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A flustered Francis Maude today couldn't justify the Tory position that public sector pensions are "unaffordable". In an interview on BBC's Today Program with PCS general secretary Mark Serwotka, Maude was cornered on the "unaffordable" claim. He quickly U-turned on "unaffordable" with "untenable" - another undefined term to hide behind - he offered no explanation as to why the pensions are now "untenable". There's an interesting commentary on this debate by George Eaton over at New Statesman - if you look at the Hutton Report then, "The government's plan to ask employees to work longer and pay more is a political choice, not an economic necessity". As the Public Accounts Committee observed: "Officials appeared to define affordability on the basis of public perception rather than judgement on the cost in relation to either GDP or total public spending." In other words, the public have been misled and ministers are determined to keep misleading them.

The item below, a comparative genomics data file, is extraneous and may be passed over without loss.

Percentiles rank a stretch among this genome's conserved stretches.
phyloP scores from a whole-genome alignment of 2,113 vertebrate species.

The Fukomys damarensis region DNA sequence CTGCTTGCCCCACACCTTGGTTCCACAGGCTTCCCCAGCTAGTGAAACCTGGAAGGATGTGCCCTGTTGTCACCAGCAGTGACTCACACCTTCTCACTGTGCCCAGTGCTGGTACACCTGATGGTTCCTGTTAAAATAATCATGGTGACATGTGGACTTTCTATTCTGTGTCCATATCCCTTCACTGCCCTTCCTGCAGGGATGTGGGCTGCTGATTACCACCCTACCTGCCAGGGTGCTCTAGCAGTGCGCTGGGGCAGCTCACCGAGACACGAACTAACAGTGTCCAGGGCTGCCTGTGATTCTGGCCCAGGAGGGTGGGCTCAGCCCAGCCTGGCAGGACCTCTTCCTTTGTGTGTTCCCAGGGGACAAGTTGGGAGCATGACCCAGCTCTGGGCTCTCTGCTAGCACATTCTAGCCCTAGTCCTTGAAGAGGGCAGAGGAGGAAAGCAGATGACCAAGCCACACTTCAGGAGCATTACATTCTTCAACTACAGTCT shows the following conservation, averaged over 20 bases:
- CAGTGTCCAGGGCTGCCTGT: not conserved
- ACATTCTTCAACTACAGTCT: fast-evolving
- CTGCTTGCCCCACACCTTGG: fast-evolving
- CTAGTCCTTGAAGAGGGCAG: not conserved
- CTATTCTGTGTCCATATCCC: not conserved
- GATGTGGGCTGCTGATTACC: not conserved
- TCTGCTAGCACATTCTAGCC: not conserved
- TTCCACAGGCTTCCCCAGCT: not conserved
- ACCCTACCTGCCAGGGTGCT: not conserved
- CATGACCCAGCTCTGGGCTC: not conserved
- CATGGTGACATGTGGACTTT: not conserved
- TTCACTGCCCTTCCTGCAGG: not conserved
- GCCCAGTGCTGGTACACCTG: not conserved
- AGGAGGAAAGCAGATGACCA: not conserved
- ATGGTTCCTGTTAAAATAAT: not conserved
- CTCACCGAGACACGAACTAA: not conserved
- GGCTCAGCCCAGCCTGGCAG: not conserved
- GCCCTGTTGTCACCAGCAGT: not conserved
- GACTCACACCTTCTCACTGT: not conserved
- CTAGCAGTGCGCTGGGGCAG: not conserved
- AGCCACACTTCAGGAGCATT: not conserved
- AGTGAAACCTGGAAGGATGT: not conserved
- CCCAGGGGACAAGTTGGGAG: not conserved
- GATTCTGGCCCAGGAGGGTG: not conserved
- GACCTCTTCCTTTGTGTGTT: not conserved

At a rally in central London Sally Hunt, president of The University and College Union, had this to say about Nick Clegg's, "public sector pensions are gold-plated" comment: "The average pension of a female college lecturer is just £6,000 a year.  This is a government that has already presided over an increase in the income of the richest 1,000 people by 18%. How dare they call us gold-plated?"


The BBC is reporting that members of the National Union of Teachers and the Associations of Teachers and Lecturers are expected to walk out on 30 June.  The seriousness of this action is reflected by this being the first time that the moderate ATL has ever taken national strike action. The unions say the pensions changes will leave them working longer, paying more and getting less when they retire.  I don't see any bonus-bulging bankers worrying about their pensions.

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